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Tang Soo Do is a traditional Korean martial art - its roots go back more than 2000 years. The goal of Tang Soo Do training is not only to develop excellent physical techniques, but more importantly, to develop and perfect one’s character.

The literal meanings of the Tang Soo Do characters are:

  • Tang – this refers to the T'ang Dynasty of China and reflects the shared cultural background between China and Korea.
  • Soo - means hand, but implies fist, punch, strike or defense.
  • Do - refers to a way of life or Art.

The very first evidence of this ancient form of Korean martial art appeared during the Three Kingdom era (57 BC-935 AD). Since then, 2,000 years have passed. During some eras it flourished and other times it diminished, according to the political, economic or cultural environment.

After the Korean independence movement from Japan in 1945, Korean martial arts flourished throughout the entire Korean Peninsula. Many organizations were founded at that time, with various names such as Soo Bahk Do, Tang Soo Do, Tae Soo Do and so on. It was from one of these organizations, the Moo Duk Kwan (Martial Virtue Institute) that the future founder of the World Tang Soo Do Association would come.

On October 3, 1968, Jae Chul Shin arrived at the Philadelphia Airport sponsored by several of his Black Belt students who trained in Korea at Osan Air Force Base, and had returned to the United States and were running studios there. After his arrival, Master Shin began to organize the Tang Soo Do Black Belts and formed the U.S. Tang Soo Do Federation in 1969.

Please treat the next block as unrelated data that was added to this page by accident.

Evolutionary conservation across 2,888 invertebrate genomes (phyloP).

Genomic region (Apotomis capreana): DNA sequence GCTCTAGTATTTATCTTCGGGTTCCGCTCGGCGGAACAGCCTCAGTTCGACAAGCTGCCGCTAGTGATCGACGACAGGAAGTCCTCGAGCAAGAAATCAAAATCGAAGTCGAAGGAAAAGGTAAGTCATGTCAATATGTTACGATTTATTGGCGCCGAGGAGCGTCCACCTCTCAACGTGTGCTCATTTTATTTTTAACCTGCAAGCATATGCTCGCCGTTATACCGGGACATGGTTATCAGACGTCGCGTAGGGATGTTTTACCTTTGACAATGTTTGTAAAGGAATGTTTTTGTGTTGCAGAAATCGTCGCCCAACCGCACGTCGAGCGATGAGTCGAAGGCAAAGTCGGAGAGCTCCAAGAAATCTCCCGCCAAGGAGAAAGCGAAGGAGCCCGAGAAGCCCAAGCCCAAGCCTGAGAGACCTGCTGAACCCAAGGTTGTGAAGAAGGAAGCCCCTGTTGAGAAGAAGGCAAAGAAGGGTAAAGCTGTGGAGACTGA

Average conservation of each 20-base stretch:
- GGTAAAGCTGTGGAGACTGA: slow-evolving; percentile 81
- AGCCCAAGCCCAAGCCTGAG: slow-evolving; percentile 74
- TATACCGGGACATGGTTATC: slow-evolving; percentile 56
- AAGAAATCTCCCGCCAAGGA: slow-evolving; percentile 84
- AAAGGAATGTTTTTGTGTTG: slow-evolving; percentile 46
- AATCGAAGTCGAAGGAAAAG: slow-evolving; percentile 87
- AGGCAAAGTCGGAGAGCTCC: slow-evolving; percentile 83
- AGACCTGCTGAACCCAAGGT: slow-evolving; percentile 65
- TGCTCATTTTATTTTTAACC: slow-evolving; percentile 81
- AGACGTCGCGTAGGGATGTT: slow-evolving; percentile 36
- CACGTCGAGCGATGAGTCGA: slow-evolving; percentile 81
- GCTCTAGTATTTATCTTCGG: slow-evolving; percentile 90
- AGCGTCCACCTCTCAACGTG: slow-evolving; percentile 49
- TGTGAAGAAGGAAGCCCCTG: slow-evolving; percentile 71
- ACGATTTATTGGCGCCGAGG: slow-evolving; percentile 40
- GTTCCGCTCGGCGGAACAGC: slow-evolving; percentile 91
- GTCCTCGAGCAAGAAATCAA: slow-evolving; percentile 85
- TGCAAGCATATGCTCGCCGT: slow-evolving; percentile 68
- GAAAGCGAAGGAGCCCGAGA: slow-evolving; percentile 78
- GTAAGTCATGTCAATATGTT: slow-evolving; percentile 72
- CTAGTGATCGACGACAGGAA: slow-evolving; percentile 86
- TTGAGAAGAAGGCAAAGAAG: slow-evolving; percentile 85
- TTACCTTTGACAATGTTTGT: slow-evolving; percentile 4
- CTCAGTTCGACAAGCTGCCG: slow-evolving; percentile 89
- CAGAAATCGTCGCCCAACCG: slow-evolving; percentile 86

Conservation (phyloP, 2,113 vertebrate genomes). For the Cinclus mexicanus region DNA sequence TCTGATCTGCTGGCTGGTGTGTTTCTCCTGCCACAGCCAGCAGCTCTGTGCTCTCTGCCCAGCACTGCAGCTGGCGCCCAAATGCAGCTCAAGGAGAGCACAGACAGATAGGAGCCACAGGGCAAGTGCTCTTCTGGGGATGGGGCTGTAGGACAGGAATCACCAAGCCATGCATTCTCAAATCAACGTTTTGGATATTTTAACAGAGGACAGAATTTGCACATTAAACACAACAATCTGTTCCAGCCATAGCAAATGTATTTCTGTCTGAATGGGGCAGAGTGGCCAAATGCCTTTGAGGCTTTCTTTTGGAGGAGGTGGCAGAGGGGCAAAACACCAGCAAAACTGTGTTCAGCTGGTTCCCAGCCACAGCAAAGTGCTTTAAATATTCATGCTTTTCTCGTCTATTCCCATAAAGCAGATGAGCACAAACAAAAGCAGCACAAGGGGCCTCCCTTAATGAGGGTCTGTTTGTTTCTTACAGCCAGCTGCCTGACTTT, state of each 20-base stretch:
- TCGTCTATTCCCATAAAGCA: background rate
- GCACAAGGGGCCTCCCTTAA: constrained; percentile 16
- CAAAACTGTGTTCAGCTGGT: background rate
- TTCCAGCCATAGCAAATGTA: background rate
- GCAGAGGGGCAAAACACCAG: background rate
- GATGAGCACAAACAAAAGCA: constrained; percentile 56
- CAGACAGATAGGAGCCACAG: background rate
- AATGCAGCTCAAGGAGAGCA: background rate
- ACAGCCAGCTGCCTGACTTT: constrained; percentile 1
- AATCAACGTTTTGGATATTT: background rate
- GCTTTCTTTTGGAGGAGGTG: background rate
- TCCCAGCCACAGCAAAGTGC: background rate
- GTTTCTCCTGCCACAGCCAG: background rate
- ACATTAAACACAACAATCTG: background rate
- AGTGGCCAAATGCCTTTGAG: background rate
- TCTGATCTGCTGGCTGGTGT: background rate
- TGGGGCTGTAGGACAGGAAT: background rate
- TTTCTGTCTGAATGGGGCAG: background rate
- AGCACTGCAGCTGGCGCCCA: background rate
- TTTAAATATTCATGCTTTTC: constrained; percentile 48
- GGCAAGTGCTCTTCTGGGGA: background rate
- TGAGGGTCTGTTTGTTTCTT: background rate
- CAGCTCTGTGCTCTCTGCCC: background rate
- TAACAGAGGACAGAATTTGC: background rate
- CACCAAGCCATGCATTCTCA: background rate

Over the next decade, there was a strong expansion of Tang Soo Do. At the urging of many high-ranking Masters and Black Belts loyal to Master Shin, he called for a Charter Convention to reform the organization.

On November 13-14, 1982, the World Tang Soo Do Association was formed. An emblem was created to embody this new worldwide Tang Soo Do organization, a new belt hierarchy was developed and, most importantly, Jae Chul Shin was unanimously proclaimed Grandmaster of this new organization.

At the Charter Convention, three important mottoes were declared as principles of the new organization - Traditionalism, Professionalism and Brotherhood. These mottos stand today as the guiding principles of the WTSDA.

With the advent of the World Tang Soo Do Association, Tang Soo Do began a new era of development as a traditional martial art. The World Tang Soo Do Association has grown tremendously through the years, from 164 Charter Members to 200,000 members in 36 countries worldwide. The WTSDA encompasses 22 Regions, (http://www.wtsda.com/regions/index.asp) and has promoted more than 10,000 students to the rank of Black Belt.

For more information about the history and philosophy of Tang Soo Do and the World Tang Soo Do Association, read "Traditional Tang Soo Do: Volume I: The Essence," by Grandmaster Jae Chul Shin. See the WTSDA website at http://www.worldtangsoodo.com/newsite/orderforms.php  for details.